Would foreign help in the war have been tough to win in a crusade to win a brutalized people's freedom? Sure. What dictatorship would jump at the chance to join in? Perhaps they could have stopped approval getting through the UN. Then again, UN approval was stopped as it was. Having approval stopped by dictators looking to save their own hides would actually be a strong argument for clearing out one of the worst of them. Having approval stopped by democracies who think the current U.S. administration is lying about the evidence and acting like a bully has quite the opposite effect.

What's really hypocritical about using human rights as ex post facto reason for war is that human rights groups have been trying to raise the alarm about Saddam since he took power. What did the Reagan administration do when Saddam was gassing Kurds, torturing dissidents, all that fun stuff? Sending Donald Rumsfeld, yes, the current Secretary of Defense, to make nice with Saddam in hopes in getting contracts for American businesses to build an oil pipeline. They gave Saddam intelligence information to help in the war with Iran. They sold him the stuff to start his weapons programs. What matter that human rights groups were already trying to say this was a very bad man? Saddam was our friend.

President Bush did no better, telling Saddam we didn't care how he resolved things with Kuwait and thereby bringing on, well, everything that has followed, from the invasion of Kuwait to the ongoing fighting in Mission Unaccomplished. Then, having Saddam beaten in Iraq War I, having the chance to remove him, and having told the Kurds and Shiites to rise in rebellion, he stood by while Saddam slaughtered them. And guess what? A bunch of the foreign policy geniuses who thought that seemed like a good idea are in Junior's administration, and we're supposed to believe this group cared enough about human rights to go to war over it? If you believe that, I have some uranium from Niger you might be interested in.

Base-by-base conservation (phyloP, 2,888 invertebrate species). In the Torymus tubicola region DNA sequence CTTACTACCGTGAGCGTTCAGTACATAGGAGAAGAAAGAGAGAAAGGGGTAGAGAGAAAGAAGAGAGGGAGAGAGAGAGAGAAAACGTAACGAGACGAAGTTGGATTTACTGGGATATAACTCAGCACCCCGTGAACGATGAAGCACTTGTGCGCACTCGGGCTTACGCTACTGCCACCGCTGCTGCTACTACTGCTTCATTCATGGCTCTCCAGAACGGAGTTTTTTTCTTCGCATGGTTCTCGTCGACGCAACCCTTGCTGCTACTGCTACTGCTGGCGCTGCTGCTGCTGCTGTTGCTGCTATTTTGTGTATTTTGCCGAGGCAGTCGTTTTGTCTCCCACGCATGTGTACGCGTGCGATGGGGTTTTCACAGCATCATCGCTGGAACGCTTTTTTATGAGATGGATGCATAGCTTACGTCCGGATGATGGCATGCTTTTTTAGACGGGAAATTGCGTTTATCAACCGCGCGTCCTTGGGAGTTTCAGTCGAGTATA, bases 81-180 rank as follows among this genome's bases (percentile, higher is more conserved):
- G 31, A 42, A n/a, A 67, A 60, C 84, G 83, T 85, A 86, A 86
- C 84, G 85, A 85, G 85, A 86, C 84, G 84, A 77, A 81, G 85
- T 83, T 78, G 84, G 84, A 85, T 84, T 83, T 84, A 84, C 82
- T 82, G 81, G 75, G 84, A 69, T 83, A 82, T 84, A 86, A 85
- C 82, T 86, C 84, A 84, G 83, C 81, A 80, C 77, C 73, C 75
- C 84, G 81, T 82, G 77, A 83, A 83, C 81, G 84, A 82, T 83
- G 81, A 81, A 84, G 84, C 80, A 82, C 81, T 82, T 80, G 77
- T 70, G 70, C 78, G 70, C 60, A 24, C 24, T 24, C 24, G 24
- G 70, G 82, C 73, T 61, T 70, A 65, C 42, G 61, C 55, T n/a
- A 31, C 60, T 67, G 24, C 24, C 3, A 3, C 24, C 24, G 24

As a long time member of Amnesty International, I have written numerous letters to American officials to try to get them to take some action in opposition to human rights abuses overseas. Most of the time these entreaties are ignored, particularly by Junior's administration. It is utterly galling to see these hypocrites use a cause they've always disdained to justify a war fought for other reasons, let alone after the stated reasons were exposed as a fraud.